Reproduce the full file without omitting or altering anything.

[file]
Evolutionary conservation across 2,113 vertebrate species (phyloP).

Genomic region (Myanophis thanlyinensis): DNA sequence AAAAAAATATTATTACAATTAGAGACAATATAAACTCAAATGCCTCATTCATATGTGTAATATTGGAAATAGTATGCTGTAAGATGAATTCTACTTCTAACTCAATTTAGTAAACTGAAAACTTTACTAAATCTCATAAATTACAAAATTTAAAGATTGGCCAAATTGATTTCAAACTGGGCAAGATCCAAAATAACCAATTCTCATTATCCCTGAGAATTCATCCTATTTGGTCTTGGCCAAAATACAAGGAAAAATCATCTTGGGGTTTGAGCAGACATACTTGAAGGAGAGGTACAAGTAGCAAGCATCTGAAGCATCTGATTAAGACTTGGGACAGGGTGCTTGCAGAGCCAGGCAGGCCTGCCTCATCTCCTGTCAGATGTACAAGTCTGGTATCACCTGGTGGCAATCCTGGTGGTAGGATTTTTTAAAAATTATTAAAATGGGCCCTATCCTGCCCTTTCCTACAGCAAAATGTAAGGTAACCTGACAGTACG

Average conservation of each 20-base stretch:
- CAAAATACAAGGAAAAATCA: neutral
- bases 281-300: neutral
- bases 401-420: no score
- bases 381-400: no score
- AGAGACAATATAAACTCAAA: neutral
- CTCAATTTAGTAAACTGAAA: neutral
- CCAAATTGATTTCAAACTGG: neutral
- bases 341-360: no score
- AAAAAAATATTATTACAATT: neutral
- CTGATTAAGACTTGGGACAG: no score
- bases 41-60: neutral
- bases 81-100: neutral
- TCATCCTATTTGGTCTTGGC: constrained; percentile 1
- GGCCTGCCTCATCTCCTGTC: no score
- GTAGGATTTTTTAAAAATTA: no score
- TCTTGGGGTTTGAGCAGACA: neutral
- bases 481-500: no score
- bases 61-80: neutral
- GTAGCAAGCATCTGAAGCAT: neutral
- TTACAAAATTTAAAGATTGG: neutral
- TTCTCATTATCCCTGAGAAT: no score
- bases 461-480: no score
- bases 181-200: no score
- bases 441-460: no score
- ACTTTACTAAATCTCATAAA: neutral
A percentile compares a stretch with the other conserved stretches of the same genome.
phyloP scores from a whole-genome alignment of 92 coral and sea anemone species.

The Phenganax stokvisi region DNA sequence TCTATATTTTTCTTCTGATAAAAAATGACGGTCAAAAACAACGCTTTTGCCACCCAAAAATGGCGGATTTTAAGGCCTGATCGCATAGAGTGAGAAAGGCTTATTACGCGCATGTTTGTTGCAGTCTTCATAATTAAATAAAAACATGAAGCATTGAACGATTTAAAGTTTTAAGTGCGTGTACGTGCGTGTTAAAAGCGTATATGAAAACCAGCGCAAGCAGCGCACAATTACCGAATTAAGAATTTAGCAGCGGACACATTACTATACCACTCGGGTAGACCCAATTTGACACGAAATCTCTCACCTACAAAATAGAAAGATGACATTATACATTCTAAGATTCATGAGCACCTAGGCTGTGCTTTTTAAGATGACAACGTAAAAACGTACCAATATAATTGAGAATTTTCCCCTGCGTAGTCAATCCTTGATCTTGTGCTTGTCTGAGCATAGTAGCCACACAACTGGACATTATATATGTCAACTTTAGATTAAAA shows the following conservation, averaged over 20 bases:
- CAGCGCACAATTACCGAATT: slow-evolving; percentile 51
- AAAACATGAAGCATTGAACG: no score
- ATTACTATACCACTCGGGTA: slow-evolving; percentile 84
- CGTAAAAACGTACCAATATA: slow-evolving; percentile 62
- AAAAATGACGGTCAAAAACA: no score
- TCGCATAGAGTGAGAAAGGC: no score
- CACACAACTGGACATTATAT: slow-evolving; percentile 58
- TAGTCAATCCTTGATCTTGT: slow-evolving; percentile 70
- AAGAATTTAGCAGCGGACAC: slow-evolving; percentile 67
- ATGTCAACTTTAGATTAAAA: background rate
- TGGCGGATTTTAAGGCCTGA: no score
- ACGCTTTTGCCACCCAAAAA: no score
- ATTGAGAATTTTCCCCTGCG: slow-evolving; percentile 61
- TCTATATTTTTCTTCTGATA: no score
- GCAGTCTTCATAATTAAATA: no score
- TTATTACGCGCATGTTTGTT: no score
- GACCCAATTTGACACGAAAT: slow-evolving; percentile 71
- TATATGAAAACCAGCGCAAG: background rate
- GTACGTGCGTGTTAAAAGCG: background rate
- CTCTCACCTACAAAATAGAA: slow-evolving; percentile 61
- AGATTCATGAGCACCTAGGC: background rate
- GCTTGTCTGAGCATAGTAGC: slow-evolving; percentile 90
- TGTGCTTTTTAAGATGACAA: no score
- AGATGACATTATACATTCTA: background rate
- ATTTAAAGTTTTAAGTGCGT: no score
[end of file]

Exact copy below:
Evolutionary conservation across 2,113 vertebrate species (phyloP).

Genomic region (Myanophis thanlyinensis): DNA sequence AAAAAAATATTATTACAATTAGAGACAATATAAACTCAAATGCCTCATTCATATGTGTAATATTGGAAATAGTATGCTGTAAGATGAATTCTACTTCTAACTCAATTTAGTAAACTGAAAACTTTACTAAATCTCATAAATTACAAAATTTAAAGATTGGCCAAATTGATTTCAAACTGGGCAAGATCCAAAATAACCAATTCTCATTATCCCTGAGAATTCATCCTATTTGGTCTTGGCCAAAATACAAGGAAAAATCATCTTGGGGTTTGAGCAGACATACTTGAAGGAGAGGTACAAGTAGCAAGCATCTGAAGCATCTGATTAAGACTTGGGACAGGGTGCTTGCAGAGCCAGGCAGGCCTGCCTCATCTCCTGTCAGATGTACAAGTCTGGTATCACCTGGTGGCAATCCTGGTGGTAGGATTTTTTAAAAATTATTAAAATGGGCCCTATCCTGCCCTTTCCTACAGCAAAATGTAAGGTAACCTGACAGTACG

Average conservation of each 20-base stretch:
- CAAAATACAAGGAAAAATCA: neutral
- bases 281-300: neutral
- bases 401-420: no score
- bases 381-400: no score
- AGAGACAATATAAACTCAAA: neutral
- CTCAATTTAGTAAACTGAAA: neutral
- CCAAATTGATTTCAAACTGG: neutral
- bases 341-360: no score
- AAAAAAATATTATTACAATT: neutral
- CTGATTAAGACTTGGGACAG: no score
- bases 41-60: neutral
- bases 81-100: neutral
- TCATCCTATTTGGTCTTGGC: constrained; percentile 1
- GGCCTGCCTCATCTCCTGTC: no score
- GTAGGATTTTTTAAAAATTA: no score
- TCTTGGGGTTTGAGCAGACA: neutral
- bases 481-500: no score
- bases 61-80: neutral
- GTAGCAAGCATCTGAAGCAT: neutral
- TTACAAAATTTAAAGATTGG: neutral
- TTCTCATTATCCCTGAGAAT: no score
- bases 461-480: no score
- bases 181-200: no score
- bases 441-460: no score
- ACTTTACTAAATCTCATAAA: neutral
A percentile compares a stretch with the other conserved stretches of the same genome.
phyloP scores from a whole-genome alignment of 92 coral and sea anemone species.

The Phenganax stokvisi region DNA sequence TCTATATTTTTCTTCTGATAAAAAATGACGGTCAAAAACAACGCTTTTGCCACCCAAAAATGGCGGATTTTAAGGCCTGATCGCATAGAGTGAGAAAGGCTTATTACGCGCATGTTTGTTGCAGTCTTCATAATTAAATAAAAACATGAAGCATTGAACGATTTAAAGTTTTAAGTGCGTGTACGTGCGTGTTAAAAGCGTATATGAAAACCAGCGCAAGCAGCGCACAATTACCGAATTAAGAATTTAGCAGCGGACACATTACTATACCACTCGGGTAGACCCAATTTGACACGAAATCTCTCACCTACAAAATAGAAAGATGACATTATACATTCTAAGATTCATGAGCACCTAGGCTGTGCTTTTTAAGATGACAACGTAAAAACGTACCAATATAATTGAGAATTTTCCCCTGCGTAGTCAATCCTTGATCTTGTGCTTGTCTGAGCATAGTAGCCACACAACTGGACATTATATATGTCAACTTTAGATTAAAA shows the following conservation, averaged over 20 bases:
- CAGCGCACAATTACCGAATT: slow-evolving; percentile 51
- AAAACATGAAGCATTGAACG: no score
- ATTACTATACCACTCGGGTA: slow-evolving; percentile 84
- CGTAAAAACGTACCAATATA: slow-evolving; percentile 62
- AAAAATGACGGTCAAAAACA: no score
- TCGCATAGAGTGAGAAAGGC: no score
- CACACAACTGGACATTATAT: slow-evolving; percentile 58
- TAGTCAATCCTTGATCTTGT: slow-evolving; percentile 70
- AAGAATTTAGCAGCGGACAC: slow-evolving; percentile 67
- ATGTCAACTTTAGATTAAAA: background rate
- TGGCGGATTTTAAGGCCTGA: no score
- ACGCTTTTGCCACCCAAAAA: no score
- ATTGAGAATTTTCCCCTGCG: slow-evolving; percentile 61
- TCTATATTTTTCTTCTGATA: no score
- GCAGTCTTCATAATTAAATA: no score
- TTATTACGCGCATGTTTGTT: no score
- GACCCAATTTGACACGAAAT: slow-evolving; percentile 71
- TATATGAAAACCAGCGCAAG: background rate
- GTACGTGCGTGTTAAAAGCG: background rate
- CTCTCACCTACAAAATAGAA: slow-evolving; percentile 61
- AGATTCATGAGCACCTAGGC: background rate
- GCTTGTCTGAGCATAGTAGC: slow-evolving; percentile 90
- TGTGCTTTTTAAGATGACAA: no score
- AGATGACATTATACATTCTA: background rate
- ATTTAAAGTTTTAAGTGCGT: no score